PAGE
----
A propane burner shaves time off waiting around for wort to boil. A pump moves sparge water to the HLT, which is no longer situated above my head. A 14-gallon Fermenator fits an entire 10 gallon batch, lets me easily harvest yeast for repitching, saves the trouble of racking to a separate secondary, and through money saved on smack-packs it will eventually pay for itself ... mainly, the salient features are that it looks like R2-D2 and it's full of beer.

Flippin' through the logbook from the last six years at random, here's one from the vault - ten gallons of a guzzler brewed back in 2007 for my brother's summer wedding:

7707 Blonde
Mash at 150 F, ferment at 58 F, drink it like you brewed it. 



  1. Right on, man. There is something romantic about our early brewing rigs and the less than stellar batches we all made on them, though.

  2. Ah, my first all-grain brew. Without the money to buy and outfit a cooler, I put a plastic false bottom in a bottling bucket, with the spigot taken out and a rubber stopper jammed into the hole and an inline valve controlling flow. The stopped got pushed into the bucket, spilling 150 degree grains and water all over the floor, twice.

  3. Best Quote every "Make sure you get everything you'll ever want for homebrewing gear before you get married.""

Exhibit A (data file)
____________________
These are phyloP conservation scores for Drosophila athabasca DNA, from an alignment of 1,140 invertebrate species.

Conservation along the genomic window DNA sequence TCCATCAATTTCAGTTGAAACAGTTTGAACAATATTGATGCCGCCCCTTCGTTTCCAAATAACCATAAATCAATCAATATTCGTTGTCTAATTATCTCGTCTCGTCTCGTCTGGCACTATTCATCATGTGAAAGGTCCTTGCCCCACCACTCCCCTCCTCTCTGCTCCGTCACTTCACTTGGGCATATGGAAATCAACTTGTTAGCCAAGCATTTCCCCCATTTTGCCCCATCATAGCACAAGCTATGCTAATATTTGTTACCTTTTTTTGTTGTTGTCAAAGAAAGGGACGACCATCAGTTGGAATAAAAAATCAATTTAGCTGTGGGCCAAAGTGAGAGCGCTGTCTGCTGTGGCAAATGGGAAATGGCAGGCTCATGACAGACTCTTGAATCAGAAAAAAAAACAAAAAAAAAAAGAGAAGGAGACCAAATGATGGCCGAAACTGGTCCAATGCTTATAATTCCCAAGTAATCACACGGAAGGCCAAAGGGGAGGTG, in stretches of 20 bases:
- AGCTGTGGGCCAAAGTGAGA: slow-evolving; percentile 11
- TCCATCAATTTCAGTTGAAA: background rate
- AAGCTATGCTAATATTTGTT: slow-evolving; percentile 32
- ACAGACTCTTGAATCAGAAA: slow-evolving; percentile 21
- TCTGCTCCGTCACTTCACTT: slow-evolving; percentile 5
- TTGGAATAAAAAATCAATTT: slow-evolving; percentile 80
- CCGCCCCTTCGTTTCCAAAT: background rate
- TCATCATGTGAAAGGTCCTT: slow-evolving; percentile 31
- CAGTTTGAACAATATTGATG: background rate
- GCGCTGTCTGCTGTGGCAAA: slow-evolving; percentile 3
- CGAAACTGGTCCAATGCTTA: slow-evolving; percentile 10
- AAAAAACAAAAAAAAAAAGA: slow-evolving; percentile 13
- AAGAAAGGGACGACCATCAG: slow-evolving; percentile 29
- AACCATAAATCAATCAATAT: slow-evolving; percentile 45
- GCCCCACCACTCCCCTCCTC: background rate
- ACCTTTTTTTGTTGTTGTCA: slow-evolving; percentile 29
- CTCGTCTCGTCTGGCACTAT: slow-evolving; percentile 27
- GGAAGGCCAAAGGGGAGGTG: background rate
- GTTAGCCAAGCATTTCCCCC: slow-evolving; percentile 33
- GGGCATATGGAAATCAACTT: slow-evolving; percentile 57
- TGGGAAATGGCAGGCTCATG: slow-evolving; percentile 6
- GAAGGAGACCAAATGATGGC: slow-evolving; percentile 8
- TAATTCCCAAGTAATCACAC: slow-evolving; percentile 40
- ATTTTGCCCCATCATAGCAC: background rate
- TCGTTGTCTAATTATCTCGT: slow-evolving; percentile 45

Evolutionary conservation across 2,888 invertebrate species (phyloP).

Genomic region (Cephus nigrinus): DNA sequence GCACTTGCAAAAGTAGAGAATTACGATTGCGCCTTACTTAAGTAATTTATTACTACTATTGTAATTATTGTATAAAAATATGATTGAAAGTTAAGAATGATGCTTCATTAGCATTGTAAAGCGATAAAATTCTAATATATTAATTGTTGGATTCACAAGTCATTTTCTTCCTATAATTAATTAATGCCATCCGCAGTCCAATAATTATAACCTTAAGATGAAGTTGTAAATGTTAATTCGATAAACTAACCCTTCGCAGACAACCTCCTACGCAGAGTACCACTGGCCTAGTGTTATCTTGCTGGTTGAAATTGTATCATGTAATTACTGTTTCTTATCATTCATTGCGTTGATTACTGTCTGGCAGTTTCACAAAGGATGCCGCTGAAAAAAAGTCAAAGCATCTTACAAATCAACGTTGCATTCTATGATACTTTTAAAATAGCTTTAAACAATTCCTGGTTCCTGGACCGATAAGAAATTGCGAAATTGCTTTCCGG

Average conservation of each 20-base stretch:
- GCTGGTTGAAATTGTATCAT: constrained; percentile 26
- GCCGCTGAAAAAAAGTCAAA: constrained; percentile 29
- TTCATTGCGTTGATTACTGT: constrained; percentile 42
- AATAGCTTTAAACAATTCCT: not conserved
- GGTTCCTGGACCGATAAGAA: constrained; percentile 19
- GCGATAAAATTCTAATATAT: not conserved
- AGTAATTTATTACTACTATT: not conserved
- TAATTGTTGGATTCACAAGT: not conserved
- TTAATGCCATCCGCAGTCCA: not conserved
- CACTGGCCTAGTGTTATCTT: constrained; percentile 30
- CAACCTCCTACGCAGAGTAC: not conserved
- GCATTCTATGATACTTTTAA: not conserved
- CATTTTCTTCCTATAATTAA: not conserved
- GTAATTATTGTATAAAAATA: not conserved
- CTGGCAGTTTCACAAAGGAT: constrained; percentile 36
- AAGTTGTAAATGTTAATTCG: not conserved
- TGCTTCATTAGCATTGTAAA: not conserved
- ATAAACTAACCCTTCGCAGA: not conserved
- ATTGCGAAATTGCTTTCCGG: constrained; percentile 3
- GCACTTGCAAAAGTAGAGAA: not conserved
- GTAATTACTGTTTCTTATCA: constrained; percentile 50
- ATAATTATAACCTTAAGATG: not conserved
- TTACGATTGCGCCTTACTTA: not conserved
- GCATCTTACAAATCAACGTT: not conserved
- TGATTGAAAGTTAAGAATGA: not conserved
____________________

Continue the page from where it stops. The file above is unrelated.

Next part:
4. I'm still in my starry-eyed youth of homebrewing (one year down!) and totally in love with it. I tried one of my first brews last night and wow, how great I thought it was a year ago, it's not so great now (I think the romance has worn off that batch).

    I laughed at the comment "Make sure you get everything you'll ever want for homebrewing gear before you get married" - I just moved in with my boyfriend, who is ecstatic that he has found a girl who will make him whatever beer he wants, in turn he builds me brew equipment - so my set-up is slowly evolving away from plastic buckets!It's a great relationship!

    I'm glad you married a woman who can appreciate beer as well!

  5. Being married to a woman who enjoys her Bourbon, I've never received any flack for buying Brewing gear.